He, and Labour, could still do that, and as you say, a general election gives Labour a legitimate opportunity to nail the Remain colours to the mast.
  • quetzalcoatlquetzalcoatl Shipmate
    You would think that an election would be needed, but I suppose the last one made the Tories cautious. Depends on the polls, I suppose, but they led May astray. I crave a non-Tory govt.
  • chrisstileschrisstiles Shipmate
    You would think that an election would be needed, but I suppose the last one made the Tories cautious. Depends on the polls, I suppose, but they led May astray. I crave a non-Tory govt.

    Given the indications are that they will lose seats - one way or the other - there seems to be little appetite amongst Tories to run another election campaign.
  • quetzalcoatlquetzalcoatl Shipmate
    Also, they probably underestimated Corbyn once, I doubt if they'll do it again, even if there is a Boris bounce.
  • The remain parties did absolutely nothing to boost their campaigns - no leaflets, no posters, nothing locally.
    Here, I got the mail shot from all the parties standing. But, nothing delivered by hand. Although I personally posted something like 500 leaflets through doors and chatted to a few people who were out and about as we went round the town. But, we only had about a dozen people to deliver leaflets and so only managed about 15% of the town, concentrating on the ward that voted most strongly for us in the 2017 local elections - which is also where we'll be trying hardest to get a councillor in 2022.
  • DoublethinkDoublethink Shipmate
    FYI Lib Dem’s have taken this opportunity to start their own leadership contest.
  • chrisstileschrisstiles Shipmate
    FYI Lib Dem’s have taken this opportunity to start their own leadership contest.

    In fairness, that was always on the cards as Cable had stated he was an interim leader only afaicr.
  • FYI Lib Dem’s have taken this opportunity to start their own leadership contest.

    In fairness, that was always on the cards as Cable had stated he was an interim leader only afaicr.

    The timing makes a lot of sense. A leadership contest for any party while there are very important issues facing the country is a distraction that should be avoided. As the Tories are now well into their own little fight there'll be precious little attempt to deal with the issues facing the country anyway, because the Tory Party is far more important than the nation. I was expecting a LibDem leadership contest over the summer recess, a new leader in place before the autumn conference.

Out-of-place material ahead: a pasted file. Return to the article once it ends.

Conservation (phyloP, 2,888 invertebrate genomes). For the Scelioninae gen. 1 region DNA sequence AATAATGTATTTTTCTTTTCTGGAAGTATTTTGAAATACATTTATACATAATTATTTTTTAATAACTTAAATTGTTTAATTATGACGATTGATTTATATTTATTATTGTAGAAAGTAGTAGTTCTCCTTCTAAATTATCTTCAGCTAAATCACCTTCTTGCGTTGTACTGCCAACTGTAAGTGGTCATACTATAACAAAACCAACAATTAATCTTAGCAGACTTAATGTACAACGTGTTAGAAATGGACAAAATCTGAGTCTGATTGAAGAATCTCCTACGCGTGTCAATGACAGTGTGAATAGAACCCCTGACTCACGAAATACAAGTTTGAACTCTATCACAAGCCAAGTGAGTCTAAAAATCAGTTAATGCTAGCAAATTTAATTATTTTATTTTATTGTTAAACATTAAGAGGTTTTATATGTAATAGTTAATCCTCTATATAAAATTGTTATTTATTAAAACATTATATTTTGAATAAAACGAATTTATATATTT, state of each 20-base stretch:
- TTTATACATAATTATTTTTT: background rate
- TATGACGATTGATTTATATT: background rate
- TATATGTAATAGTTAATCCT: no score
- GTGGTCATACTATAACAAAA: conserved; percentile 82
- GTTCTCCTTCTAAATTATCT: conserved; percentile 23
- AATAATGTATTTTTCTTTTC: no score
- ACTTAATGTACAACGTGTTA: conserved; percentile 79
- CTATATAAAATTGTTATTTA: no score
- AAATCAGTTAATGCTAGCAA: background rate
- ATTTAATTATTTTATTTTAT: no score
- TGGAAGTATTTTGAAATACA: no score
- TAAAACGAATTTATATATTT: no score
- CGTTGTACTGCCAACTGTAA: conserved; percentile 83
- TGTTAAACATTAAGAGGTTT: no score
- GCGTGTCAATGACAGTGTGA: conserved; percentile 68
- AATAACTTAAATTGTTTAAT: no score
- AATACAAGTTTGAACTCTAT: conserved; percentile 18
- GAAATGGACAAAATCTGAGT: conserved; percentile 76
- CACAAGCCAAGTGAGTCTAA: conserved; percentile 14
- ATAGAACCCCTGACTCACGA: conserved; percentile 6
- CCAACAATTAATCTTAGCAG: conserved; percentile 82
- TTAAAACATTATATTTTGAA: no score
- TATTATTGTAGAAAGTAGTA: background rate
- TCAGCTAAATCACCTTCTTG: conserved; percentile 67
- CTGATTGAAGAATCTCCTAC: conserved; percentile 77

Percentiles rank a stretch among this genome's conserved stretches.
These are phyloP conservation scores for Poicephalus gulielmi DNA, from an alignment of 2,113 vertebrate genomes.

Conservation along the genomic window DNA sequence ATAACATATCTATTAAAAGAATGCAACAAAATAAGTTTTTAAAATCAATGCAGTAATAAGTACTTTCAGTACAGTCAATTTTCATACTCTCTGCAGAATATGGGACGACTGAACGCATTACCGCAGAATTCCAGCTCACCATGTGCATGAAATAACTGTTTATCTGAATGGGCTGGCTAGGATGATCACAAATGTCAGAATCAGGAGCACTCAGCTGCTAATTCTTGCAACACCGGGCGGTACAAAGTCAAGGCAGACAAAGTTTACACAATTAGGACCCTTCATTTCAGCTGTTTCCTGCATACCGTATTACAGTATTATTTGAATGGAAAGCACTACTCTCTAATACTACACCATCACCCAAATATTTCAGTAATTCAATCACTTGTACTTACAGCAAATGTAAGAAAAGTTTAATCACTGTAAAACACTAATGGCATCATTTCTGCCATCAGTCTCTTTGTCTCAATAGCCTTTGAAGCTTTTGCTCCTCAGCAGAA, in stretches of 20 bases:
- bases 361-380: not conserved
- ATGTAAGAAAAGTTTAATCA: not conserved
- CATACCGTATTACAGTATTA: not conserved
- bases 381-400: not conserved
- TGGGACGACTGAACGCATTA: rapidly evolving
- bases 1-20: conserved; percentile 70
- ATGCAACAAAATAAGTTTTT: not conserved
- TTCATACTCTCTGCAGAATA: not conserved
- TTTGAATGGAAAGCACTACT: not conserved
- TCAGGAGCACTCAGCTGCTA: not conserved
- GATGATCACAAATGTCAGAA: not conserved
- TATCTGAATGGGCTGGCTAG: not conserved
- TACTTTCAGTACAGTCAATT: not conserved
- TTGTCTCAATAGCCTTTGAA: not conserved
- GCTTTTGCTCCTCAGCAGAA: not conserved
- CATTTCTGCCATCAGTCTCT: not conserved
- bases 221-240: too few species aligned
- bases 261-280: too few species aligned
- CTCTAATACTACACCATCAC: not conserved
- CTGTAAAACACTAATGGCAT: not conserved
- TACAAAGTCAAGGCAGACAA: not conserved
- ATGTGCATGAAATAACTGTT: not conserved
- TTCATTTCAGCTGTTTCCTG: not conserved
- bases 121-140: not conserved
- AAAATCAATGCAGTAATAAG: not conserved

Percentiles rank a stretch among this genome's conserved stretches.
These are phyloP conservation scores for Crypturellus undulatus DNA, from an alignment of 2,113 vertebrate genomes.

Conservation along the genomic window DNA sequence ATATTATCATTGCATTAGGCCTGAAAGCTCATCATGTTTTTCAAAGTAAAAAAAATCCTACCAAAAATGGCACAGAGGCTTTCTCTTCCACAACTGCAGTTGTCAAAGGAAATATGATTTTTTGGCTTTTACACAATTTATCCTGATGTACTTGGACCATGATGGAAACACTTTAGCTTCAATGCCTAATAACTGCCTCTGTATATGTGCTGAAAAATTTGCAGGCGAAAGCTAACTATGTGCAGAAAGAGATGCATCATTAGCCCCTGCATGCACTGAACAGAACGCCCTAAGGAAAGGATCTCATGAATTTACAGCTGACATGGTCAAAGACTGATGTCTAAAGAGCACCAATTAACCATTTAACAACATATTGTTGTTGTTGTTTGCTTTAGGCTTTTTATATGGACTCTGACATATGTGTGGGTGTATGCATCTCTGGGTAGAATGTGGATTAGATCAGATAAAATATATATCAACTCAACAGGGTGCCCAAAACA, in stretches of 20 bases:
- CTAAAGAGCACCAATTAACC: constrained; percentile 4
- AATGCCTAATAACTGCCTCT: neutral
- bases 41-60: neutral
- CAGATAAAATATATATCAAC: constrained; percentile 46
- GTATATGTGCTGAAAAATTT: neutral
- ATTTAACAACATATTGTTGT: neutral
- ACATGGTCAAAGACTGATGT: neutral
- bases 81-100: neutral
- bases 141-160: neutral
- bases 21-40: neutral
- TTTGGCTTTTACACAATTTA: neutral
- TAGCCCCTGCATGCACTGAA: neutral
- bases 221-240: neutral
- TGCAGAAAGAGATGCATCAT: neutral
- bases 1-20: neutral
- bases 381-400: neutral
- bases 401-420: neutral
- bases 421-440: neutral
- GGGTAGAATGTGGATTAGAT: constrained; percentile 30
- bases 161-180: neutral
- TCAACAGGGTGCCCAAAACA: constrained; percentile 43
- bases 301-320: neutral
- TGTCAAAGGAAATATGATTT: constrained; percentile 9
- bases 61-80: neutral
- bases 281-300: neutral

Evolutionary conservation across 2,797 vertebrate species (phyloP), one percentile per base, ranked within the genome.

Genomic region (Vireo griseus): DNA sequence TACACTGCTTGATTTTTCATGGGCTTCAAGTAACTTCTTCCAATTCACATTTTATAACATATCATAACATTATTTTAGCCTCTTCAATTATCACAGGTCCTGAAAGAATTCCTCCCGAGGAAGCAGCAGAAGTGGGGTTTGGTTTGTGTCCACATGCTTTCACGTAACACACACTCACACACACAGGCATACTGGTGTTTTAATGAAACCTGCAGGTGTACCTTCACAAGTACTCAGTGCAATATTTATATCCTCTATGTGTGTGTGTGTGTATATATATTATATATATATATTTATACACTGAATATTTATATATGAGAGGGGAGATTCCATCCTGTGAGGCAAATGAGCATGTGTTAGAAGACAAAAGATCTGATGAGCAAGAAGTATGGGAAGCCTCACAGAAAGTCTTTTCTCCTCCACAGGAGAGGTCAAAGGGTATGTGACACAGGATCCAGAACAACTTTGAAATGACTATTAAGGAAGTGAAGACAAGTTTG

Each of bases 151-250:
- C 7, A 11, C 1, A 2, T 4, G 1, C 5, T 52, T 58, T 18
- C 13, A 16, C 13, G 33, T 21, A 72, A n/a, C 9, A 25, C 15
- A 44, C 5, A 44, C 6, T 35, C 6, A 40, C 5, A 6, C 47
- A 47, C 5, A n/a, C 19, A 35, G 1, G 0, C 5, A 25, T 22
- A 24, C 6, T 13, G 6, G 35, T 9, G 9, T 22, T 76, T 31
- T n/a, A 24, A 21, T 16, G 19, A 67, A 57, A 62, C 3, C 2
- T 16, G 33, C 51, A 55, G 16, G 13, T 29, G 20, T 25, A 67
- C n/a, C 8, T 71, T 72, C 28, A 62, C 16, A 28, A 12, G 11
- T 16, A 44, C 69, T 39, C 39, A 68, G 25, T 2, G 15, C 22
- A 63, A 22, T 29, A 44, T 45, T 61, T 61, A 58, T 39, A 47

• DoublethinkDoublethink Shipmate
    Yeah, ‘tis entirely rational
  • jay_emmjay_emm Shipmate
    Results now in seem to suggest that britain is, like france, divided into three (four) parts.
    One third nowbrexit, one third remain, one third deal ish or exitbr. Not sure what other countrys got. (our region gained a lib and brexit and lost two tories)
  • Barnabas62Barnabas62 Purgatory Host, Epiphanies Host
    edited May 27
    The EU election results actually suggest to me that a second referendum is quite likely to reverse the result of the first. But they also seem likely to push the Tory Party towards hard Brexit and the Labour Party away from a second referendum. The political calculus is that neither can afford to alienate their Brexit supporters.

    And that's weird.
  • ThunderBunkThunderBunk Shipmate
    It's disastrous. If this is the case then we are back at the referendum and the then 48% still has no representation in spite of probably now being the majority. How the **** does that work?
  • DafydDafyd Shipmate
    The Tories have lost seats; Labour have lost seats. But the big loser on the night is UKIP.
  • On a 38% turnout, when the Brexit Party polled 33% and the LibDems polled 21%, the Green Party polled 12% and Change UK polled 4% - i.e. 33% for Brexit, 37% for Remain, then the result is not clearly voting for a no deal leave.

    The UKIP vote almost totally transferred to the Brexit Party, which also picked up some other votes Both Labour and the Conservaties haemorrhaged votes, Labour coming 3rd with 15% and the Conservatives polling 9%, coming 5th, their lowest poll since 1830 odd. Change UK did not gain any seats, just muddying the results.

    The Brexit Party didn't do as well as some of the polls predicted - I looked up the East of England Region predicted results before the vote
    the East of England region, which started with 3 Conservative, 1 Labour and 3 UKIP MEPs and is predicted to have elected 3 Brexit Party, 1 Labour, 1 Lib Dem with the 6th and 7th MEPs in doubt, possibly a fourth Brexit Party, possibly a Green, possibly a Conservative

    Results: 3 Brexit Party, 2 LibDem, 1 Green and 1 Conservative, in order of election. That pattern repeated itself across the country.
  • DoublethinkDoublethink Shipmate
    edited May 27
    About 14% of the electorate voted anti-Brexit, 12% voted Brexit. It’s polarised but very close.

    No one seems very keen on compromise. Farage’s shower got the most seats, because the remain vote was splintered all over the place.
  • Gee DGee D Shipmate
    Barnabas62 wrote: »
    The EU election results actually suggest to me that a second referendum is quite likely to reverse the result of the first. But they also seem likely to push the Tory Party towards hard Brexit and the Labour Party away from a second referendum. The political calculus is that neither can afford to alienate their Brexit supporters.